If you have not yet considered glass worktops or glass splashbacks, or if you've considered it but haven't yet made up your mind, the following brief guide serves to compare glass with other traditional alternatives which people use for either splashbacks in kitchens, or worktops. Ultimately it's your decision, but have a look below to see how the different materials and solutions compare.
Glass splashbacks compared to tiles. There are four main advantages of having glass rather than a tiled splashback area. The first benefit is the look, because when compared next to each other there's simply no contest. With hundreds of different colours and many different effects glass offers a look which is immediately striking. Tiled splashbacks often end up being little more than backdrops, overlooked and ignored. Glass splashbacks are features which stand out, grab attention and pull the whole room together.
The second advantage is that unlike with tiles, there are no joins, seams or grout, which reduces the potential for mould or bacterial growth. Thirdly, glass splashbacks can be wiped clean very quickly and easily. Tiles can sometimes be all right to clean, but when you hit the grout and the joins they can be very difficult, and often it's the grout which makes the tiles look old before their time. Finally it's worth remembering that glass splashbacks can be cut to fit any size area, and incorporate cut outs for pipes and sockets. Tiling around sockets or pipes can be tedious, time consuming, frustrating and expensive, and the look is usually far from perfect.
Glass splashbacks compared to quartz. Although quartz is available in a range of colours and styles, the one problem is that they are all generally darker colours. Quartz tends to absorb light, which can make worktops seem smaller, the whole kitchen seem darker and reduces the feeling of space. Glass splashbacks can reflect light, absorbing very little. This helps to brighten and lighten the whole room, increasing the sense of lightness, openness and space.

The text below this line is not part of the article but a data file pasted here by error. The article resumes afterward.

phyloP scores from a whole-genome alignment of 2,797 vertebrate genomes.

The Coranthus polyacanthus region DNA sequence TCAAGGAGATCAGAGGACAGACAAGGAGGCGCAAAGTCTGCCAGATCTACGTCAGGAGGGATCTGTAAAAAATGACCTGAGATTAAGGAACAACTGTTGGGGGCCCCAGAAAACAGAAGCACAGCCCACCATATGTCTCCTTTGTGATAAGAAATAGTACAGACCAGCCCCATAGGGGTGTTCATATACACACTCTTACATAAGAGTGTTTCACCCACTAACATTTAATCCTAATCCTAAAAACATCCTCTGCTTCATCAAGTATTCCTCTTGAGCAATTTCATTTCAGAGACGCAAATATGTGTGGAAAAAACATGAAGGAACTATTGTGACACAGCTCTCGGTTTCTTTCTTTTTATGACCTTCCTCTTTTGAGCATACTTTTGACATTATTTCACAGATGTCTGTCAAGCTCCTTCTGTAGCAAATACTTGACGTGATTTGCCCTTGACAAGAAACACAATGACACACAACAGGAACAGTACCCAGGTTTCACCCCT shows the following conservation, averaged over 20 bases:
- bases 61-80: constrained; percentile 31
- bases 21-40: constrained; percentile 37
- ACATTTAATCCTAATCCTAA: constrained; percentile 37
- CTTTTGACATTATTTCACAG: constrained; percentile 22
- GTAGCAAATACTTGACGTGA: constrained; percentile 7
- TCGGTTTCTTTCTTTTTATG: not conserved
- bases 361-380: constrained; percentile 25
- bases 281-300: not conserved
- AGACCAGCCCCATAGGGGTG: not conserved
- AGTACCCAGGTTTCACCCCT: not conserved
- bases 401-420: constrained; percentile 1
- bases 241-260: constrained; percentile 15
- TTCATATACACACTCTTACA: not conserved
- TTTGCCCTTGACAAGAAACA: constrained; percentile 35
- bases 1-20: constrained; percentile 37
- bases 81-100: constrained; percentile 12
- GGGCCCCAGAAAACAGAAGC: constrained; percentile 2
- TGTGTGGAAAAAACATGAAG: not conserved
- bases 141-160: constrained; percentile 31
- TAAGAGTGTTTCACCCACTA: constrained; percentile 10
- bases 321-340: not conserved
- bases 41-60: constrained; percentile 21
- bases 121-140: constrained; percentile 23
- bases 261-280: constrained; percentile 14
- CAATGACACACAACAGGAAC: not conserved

Glass splashbacks and granite. Although granite is a beautiful, natural material, it is also porous, and as it is a natural material it inevitably incorporates cracks and fissures. This provides space for bacteria to breed, and so keeping things hygienic in a granite kitchen can be tough. Glass splashbacks and glass worktops provide absolutely nowhere for bacteria or mould to hide, and so with just a quick spray and wipe, the surface is clean hygienic and ready for use by your family.
Glass splashbacks and wood veneer. Wood veneer worktops and splashbacks are the cheapest option, but that economy comes at a price. Because wood veneer is known to crack, chip and peel very easily. This provides breeding grounds for mould and bacteria, and it's very hard to repair. Not only can the worktop or splashback quickly look old and shabby, but the wood can start to absorb moisture, swelling, cracking and distorting. Glass has no veneer, doesn't peel, chip or crack and certainly won't distort.
As glass splashbacks are extremely tough and durable, capable of coping easily with extremely high temperatures, acidic juices, foods and juices which stain as well as knocks and bumps with heavy pots and pans, they are ideal for use in busy kitchens. It's easy to assume that glass splashbacks are expensive, and whilst there are certainly options which can be expensive, this needn't be the case. Simple, straightforward, stylish glass splashbacks for kitchens and glass worktops can be very affordable, offering the ideal all round solution.